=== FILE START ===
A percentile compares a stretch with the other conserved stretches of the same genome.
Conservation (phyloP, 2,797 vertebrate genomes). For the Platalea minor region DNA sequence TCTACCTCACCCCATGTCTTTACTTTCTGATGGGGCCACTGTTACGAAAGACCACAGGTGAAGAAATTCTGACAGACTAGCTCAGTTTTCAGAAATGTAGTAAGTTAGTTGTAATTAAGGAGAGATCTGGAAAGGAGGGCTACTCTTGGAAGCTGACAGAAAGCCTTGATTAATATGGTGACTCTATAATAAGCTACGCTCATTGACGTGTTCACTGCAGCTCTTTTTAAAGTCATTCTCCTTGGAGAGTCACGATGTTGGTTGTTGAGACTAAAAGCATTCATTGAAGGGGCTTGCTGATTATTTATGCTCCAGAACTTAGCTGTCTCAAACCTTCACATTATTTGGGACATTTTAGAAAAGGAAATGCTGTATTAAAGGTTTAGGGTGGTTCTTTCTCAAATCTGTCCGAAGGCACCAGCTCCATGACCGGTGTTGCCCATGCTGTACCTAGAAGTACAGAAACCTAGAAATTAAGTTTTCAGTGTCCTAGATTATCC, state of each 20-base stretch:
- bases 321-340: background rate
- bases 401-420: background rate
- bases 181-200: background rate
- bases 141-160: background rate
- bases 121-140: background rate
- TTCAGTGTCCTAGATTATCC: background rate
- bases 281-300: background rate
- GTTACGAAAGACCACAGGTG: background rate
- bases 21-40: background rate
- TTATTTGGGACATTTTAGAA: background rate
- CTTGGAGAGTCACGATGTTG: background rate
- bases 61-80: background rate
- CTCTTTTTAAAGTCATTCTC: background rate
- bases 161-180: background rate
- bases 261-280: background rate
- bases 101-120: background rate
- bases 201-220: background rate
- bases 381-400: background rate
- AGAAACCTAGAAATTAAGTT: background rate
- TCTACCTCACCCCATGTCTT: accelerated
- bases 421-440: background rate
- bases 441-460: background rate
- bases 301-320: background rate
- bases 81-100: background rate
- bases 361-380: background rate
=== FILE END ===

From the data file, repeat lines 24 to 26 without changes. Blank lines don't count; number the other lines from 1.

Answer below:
- bases 441-460: background rate
- bases 301-320: background rate
- bases 81-100: background rate